Weaving Knowledge Systems in Moose (Mooz; Alces alces) Ecology Research and Monitoring



Yarchuk, Kathryn

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University of Guelph


The strengths of Indigenous knowledge systems and need for reconciliation have become increasingly recognized in ecological research. This has led to a rise in cross-cultural research initiatives, particularly on topics important to both Indigenous and non-Indigenous Peoples. Moose, a cultural keystone species, are in decline across Ontario, causing concern and threats to food security for both Indigenous and non-Indigenous Peoples, creating an opportunity to pursue mutually beneficial research using both Indigenous and Western knowledge systems. Rooted in Indigenous worldviews and values-based approaches, this thesis weaves knowledge systems to explore best practices for working across cultures in good ways with the ultimate goal of improving moose research and monitoring. While this work provides important knowledge and practical recommendations pertaining to moose, it is also applicable to engaging in ethical, cross-cultural research processes to address shared concerns more broadly.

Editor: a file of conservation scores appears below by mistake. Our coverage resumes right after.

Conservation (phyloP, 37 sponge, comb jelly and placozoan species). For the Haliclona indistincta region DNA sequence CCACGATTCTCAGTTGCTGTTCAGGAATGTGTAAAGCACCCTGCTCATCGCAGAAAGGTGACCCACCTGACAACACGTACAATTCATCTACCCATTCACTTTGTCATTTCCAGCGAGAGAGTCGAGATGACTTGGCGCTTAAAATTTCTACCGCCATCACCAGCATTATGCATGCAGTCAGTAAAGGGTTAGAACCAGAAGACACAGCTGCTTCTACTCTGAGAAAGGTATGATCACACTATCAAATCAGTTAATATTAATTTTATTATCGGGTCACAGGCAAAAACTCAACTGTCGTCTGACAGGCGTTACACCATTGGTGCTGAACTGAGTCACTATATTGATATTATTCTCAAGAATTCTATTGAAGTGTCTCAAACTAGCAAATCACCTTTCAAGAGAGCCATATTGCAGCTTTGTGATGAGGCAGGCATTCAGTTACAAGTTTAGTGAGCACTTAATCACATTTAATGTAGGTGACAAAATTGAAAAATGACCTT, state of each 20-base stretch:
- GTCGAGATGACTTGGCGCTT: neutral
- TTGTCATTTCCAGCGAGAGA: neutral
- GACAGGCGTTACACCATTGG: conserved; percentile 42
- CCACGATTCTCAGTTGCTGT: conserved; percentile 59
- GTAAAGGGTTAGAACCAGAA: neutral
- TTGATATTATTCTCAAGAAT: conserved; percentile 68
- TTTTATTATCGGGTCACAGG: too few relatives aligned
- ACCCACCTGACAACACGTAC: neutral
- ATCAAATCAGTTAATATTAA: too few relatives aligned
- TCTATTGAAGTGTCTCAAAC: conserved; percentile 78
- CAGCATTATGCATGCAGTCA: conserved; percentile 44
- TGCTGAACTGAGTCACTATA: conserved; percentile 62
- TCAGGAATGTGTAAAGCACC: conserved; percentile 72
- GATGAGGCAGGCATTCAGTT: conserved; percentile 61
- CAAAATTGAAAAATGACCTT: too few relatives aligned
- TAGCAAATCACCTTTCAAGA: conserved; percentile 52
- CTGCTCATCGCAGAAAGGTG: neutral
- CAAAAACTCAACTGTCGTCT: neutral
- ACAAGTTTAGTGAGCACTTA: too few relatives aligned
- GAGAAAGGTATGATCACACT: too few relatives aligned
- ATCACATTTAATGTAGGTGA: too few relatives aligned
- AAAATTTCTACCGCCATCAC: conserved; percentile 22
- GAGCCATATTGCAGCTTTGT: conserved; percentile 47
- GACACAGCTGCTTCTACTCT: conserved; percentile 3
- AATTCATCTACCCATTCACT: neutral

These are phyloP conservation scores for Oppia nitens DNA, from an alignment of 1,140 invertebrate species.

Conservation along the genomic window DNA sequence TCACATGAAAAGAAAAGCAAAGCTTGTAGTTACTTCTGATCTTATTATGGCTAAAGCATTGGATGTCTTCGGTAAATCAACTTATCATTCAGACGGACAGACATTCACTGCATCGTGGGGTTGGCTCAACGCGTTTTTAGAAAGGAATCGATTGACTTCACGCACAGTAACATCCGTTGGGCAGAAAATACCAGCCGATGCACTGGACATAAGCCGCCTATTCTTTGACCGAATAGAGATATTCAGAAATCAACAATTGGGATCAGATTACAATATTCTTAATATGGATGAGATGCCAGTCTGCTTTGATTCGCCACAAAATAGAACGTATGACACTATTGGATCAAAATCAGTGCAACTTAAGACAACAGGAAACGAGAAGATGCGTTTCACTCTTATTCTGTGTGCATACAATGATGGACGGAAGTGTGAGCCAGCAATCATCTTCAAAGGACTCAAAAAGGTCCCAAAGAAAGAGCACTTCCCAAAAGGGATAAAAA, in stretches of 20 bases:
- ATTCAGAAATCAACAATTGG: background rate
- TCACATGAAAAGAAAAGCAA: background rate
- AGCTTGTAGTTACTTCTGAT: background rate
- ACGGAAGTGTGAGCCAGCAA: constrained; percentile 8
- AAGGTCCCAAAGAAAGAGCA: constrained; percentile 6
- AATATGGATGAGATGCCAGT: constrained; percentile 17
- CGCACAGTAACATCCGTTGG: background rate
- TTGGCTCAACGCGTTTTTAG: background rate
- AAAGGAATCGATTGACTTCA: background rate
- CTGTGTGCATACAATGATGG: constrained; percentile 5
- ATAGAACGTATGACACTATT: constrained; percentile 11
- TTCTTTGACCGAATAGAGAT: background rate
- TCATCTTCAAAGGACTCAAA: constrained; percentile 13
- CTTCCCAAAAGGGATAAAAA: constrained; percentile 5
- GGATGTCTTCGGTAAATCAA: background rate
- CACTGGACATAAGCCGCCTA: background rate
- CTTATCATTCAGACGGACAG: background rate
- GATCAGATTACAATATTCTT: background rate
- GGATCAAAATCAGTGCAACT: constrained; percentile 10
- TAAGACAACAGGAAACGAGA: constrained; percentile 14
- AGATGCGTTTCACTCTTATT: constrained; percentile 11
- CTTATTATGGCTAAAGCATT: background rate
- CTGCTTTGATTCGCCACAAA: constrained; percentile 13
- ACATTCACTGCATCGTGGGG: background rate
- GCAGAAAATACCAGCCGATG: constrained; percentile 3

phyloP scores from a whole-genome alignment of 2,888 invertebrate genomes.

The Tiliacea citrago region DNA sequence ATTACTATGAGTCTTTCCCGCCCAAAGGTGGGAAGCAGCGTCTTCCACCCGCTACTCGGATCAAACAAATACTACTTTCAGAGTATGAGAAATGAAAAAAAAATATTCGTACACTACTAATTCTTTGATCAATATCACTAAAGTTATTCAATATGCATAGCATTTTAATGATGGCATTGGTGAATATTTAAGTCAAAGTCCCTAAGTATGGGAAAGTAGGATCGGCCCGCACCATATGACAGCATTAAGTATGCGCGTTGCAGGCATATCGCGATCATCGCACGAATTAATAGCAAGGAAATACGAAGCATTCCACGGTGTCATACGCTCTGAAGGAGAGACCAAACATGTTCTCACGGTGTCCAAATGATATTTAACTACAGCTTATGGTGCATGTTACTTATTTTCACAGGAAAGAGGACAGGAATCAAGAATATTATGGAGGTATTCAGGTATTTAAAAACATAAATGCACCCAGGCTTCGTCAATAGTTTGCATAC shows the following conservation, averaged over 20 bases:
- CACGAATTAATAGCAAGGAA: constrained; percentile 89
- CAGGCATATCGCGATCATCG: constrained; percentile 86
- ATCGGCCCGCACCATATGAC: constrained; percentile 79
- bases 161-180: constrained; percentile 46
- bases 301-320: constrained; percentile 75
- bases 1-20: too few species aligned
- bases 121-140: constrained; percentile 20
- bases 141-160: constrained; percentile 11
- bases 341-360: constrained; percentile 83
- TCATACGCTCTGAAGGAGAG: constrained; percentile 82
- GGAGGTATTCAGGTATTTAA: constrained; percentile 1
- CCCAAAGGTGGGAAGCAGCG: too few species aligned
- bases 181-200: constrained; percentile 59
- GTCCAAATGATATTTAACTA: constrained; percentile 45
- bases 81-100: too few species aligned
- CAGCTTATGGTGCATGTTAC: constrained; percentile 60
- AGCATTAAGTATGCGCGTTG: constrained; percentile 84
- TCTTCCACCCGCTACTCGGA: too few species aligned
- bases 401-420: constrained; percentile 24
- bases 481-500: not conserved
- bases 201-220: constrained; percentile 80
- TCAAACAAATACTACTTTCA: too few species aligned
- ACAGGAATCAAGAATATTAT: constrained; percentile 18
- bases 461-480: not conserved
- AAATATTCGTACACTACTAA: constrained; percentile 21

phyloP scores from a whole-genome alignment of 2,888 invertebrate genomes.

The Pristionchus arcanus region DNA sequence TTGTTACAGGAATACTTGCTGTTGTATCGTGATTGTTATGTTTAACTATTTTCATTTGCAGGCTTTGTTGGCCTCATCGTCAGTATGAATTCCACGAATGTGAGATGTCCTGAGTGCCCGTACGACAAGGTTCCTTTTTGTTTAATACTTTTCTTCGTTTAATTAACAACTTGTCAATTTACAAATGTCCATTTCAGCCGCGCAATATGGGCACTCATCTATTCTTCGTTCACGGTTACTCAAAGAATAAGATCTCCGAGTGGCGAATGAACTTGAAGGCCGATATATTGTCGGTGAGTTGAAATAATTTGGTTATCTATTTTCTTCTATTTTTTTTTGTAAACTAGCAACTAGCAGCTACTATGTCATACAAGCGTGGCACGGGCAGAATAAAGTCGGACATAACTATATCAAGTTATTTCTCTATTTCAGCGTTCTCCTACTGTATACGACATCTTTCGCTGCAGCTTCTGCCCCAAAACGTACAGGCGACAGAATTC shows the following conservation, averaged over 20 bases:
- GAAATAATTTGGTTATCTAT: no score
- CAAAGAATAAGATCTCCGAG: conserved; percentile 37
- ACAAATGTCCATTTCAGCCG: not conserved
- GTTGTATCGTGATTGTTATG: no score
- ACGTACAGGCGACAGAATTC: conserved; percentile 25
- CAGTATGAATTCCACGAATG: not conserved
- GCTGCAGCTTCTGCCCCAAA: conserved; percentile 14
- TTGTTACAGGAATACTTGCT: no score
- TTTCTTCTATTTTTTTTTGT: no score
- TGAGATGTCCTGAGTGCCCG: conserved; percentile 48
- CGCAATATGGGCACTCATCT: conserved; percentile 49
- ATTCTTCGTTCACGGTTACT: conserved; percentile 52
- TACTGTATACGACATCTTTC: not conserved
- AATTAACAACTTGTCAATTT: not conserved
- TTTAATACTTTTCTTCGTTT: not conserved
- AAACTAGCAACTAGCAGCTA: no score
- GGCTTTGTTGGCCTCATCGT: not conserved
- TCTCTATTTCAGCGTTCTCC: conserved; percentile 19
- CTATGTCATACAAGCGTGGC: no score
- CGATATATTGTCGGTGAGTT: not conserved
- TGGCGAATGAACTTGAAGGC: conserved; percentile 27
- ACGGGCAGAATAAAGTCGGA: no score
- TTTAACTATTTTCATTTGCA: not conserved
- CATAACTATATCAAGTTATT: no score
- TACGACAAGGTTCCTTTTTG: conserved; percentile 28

Indigenous knowledges, Western science, Ethical Space, Community-based monitoring, Wildlife cameras, Indigenous science, Collaboration, Magnetawan First Nation, Reconciliation, Ontario, Two-eyed seeing, Occupancy, Relative abundance